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Cell. 2017 Jul 13;170(2):284-297.e18. doi: 10.1016/j.cell.2017.06.015. Epub 2017 Jul 6.

Distinct Ventral Pallidal Neural Populations Mediate Separate Symptoms of Depression.

Author information

1
Neurosciences Graduate Program, University of California, San Diego, La Jolla, CA USA; Neurobiology Section, Division of Biological Sciences, University of California, San Diego, La Jolla, CA USA.
2
Neurobiology Section, Division of Biological Sciences, University of California, San Diego, La Jolla, CA USA.
3
Biomedical Sciences Graduate Program, University of California, San Diego, La Jolla, CA USA.
4
Neurosciences Graduate Program, University of California, San Diego, La Jolla, CA USA; Neurobiology Section, Division of Biological Sciences, University of California, San Diego, La Jolla, CA USA; Biomedical Sciences Graduate Program, University of California, San Diego, La Jolla, CA USA. Electronic address: bklim@ucsd.edu.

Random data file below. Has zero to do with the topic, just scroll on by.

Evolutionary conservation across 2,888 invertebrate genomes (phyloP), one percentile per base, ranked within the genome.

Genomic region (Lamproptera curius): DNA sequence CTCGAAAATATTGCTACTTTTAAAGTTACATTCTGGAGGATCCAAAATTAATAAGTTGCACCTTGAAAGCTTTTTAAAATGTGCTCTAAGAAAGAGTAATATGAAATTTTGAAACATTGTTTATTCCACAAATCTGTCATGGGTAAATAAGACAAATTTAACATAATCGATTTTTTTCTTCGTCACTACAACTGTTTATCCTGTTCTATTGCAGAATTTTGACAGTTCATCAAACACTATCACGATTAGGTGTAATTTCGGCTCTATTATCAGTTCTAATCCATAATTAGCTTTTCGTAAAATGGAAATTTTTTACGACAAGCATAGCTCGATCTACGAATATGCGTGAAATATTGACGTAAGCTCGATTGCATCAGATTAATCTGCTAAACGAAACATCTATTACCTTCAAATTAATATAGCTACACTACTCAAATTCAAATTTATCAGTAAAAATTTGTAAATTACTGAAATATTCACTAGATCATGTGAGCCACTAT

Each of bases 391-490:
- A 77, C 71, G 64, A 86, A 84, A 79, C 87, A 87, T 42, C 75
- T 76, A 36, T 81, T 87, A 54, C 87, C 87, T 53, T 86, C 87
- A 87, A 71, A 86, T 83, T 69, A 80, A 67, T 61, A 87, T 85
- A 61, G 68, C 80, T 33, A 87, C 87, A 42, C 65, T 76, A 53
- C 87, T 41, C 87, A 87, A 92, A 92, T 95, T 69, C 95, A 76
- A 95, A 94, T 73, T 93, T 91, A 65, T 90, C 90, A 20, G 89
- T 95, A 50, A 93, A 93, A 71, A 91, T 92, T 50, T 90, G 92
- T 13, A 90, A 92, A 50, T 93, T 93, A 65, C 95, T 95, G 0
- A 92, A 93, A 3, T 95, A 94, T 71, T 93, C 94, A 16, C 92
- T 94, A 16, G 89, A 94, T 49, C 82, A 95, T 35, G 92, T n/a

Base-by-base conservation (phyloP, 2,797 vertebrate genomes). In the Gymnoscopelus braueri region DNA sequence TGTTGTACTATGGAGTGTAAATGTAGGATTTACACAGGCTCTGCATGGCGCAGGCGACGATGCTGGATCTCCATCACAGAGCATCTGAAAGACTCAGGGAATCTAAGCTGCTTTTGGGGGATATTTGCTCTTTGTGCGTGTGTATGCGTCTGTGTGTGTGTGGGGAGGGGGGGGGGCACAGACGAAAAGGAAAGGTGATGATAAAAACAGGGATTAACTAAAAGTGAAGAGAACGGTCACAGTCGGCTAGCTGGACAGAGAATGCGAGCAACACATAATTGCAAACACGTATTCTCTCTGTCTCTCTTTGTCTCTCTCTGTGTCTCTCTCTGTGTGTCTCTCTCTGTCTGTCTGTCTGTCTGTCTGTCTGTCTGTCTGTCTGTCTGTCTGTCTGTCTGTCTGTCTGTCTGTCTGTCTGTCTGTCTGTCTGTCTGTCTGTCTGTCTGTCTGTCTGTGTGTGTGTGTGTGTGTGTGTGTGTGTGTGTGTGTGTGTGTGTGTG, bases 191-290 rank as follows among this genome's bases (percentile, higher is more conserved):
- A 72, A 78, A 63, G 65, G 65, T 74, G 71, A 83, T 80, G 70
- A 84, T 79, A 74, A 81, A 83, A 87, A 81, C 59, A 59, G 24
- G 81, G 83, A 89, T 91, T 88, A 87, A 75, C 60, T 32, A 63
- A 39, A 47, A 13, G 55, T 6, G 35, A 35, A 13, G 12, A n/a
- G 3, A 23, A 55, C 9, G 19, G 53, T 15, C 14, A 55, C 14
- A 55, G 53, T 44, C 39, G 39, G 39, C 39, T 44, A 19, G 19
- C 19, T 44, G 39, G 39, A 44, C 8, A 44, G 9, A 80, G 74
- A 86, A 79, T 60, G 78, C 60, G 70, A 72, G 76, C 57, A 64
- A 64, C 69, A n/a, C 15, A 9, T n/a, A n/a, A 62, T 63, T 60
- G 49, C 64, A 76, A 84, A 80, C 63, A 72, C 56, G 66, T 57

Abstract

Major depressive disorder (MDD) patients display a common but often variable set of symptoms making successful, sustained treatment difficult to achieve. Separate depressive symptoms may be encoded by differential changes in distinct circuits in the brain, yet how discrete circuits underlie behavioral subsets of depression and how they adapt in response to stress has not been addressed. We identify two discrete circuits of parvalbumin-positive (PV) neurons in the ventral pallidum (VP) projecting to either the lateral habenula or ventral tegmental area contributing to depression. We find that these populations undergo different electrophysiological adaptations in response to social defeat stress, which are normalized by antidepressant treatment. Furthermore, manipulation of each population mediates either social withdrawal or behavioral despair, but not both. We propose that distinct components of the VP PV circuit can subserve related, yet separate depressive-like phenotypes in mice, which could ultimately provide a platform for symptom-specific treatments of depression.

KEYWORDS:

depression; equine infectious anemia virus; neural circuits; parvalbumin; social defeat stress; susceptibility; ventral pallidum

PMID:
28689640
PMCID:
PMC5621481
DOI:
10.1016/j.cell.2017.06.015
[Indexed for MEDLINE]
Free PMC Article

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